• speed reserve mode - circling is calculated in such a way that the circling speed always exceeds the minimum speed for that particular radius by a specified margin
  • constant speed mode - circling is calculated for a specified constant horizontal speed.

Q How is climb performance calculated?

A Polar Explorer first calculates the optimum circling performance (see above). Then, it determines the circling radius for which the maximum rate of climb is achieved. Polar Explorer does this for different thermal strengths, so the climb rate varies from 0 to the maximum desired climb rate.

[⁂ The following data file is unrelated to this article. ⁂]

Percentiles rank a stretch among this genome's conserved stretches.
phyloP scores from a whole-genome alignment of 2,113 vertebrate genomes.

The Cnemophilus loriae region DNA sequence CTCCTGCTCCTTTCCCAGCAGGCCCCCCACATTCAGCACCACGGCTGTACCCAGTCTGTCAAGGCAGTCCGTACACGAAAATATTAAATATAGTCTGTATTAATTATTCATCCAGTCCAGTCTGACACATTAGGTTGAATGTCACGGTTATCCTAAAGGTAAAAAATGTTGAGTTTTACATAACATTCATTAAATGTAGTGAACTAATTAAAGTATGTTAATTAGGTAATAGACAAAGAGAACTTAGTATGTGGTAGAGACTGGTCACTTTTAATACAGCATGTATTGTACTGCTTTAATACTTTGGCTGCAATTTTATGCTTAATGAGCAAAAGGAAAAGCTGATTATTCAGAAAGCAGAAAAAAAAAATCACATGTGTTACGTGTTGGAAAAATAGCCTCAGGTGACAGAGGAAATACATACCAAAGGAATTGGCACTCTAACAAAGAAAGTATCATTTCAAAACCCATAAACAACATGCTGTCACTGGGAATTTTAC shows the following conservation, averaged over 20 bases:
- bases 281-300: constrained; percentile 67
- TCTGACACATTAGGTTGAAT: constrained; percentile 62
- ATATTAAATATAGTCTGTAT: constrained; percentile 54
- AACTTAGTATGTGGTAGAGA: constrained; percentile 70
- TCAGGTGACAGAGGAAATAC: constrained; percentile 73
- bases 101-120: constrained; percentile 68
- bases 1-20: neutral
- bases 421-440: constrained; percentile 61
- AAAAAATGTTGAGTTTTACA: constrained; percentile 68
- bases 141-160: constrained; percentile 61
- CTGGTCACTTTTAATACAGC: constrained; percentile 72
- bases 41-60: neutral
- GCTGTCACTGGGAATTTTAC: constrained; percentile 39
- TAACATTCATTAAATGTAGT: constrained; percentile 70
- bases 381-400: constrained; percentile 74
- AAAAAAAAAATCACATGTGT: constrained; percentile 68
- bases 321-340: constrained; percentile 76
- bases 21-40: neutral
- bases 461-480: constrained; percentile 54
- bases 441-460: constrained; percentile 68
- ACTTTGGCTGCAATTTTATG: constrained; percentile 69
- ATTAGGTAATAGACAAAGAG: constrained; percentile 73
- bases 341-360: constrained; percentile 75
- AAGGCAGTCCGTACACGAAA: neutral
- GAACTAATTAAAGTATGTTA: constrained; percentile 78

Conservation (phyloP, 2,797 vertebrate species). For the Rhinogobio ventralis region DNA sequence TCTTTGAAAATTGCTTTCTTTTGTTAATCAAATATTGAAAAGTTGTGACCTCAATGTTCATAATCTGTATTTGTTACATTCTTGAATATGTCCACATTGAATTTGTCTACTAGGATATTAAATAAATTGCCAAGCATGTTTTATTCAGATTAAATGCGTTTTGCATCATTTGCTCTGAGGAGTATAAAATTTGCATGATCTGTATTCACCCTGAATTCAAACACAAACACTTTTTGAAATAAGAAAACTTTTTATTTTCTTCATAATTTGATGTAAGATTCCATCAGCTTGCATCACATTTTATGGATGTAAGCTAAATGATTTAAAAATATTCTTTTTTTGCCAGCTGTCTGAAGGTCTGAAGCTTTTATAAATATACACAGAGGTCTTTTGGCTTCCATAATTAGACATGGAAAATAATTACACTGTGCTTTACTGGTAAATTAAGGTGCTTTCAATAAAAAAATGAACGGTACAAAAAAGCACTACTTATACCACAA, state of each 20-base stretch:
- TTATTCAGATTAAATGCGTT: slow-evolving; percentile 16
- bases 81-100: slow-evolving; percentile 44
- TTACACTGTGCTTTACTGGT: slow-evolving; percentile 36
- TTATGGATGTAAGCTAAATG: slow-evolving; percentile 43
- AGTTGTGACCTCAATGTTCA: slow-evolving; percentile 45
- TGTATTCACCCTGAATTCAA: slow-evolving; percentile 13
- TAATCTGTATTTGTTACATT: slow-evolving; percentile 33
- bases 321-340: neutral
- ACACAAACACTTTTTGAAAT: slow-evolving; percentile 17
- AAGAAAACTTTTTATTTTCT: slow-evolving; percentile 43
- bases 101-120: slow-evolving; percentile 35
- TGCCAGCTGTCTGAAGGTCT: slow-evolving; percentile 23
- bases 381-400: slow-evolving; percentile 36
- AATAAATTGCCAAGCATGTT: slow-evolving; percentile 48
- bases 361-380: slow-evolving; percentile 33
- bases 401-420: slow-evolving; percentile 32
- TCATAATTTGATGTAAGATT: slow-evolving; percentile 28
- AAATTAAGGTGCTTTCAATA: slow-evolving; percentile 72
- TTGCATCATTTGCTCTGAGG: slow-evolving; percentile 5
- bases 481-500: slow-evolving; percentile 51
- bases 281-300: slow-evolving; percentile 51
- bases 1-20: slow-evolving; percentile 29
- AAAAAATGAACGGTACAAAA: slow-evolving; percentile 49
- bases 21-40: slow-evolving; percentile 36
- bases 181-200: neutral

Q How does Polar Explorer calculate average cross-country speed?

A It calculates it by varying climb rate, or by varying thermal strength and calculating the corresponding climb rate. In addition to altitude, glider performance and wing loading, it takes into account horizontal wind, updraft movement (drift), vertical movement of the airmass between the updrafts and the McCready speed ring setting.

Q Can I use Polar Explorer to plan or analyze a cross-country flight?

A You can use Polar Explorer to get the following information:

  • The optimum glider configuration for the expected weather conditions: wing span (if applicable) and wing loading;

  • Expected average XC speed and the distance that can be covered
  • Speed-to-fly tactics, especially in wave lift for which McCready theory is incorrect.

Copyright Branko Stojkovic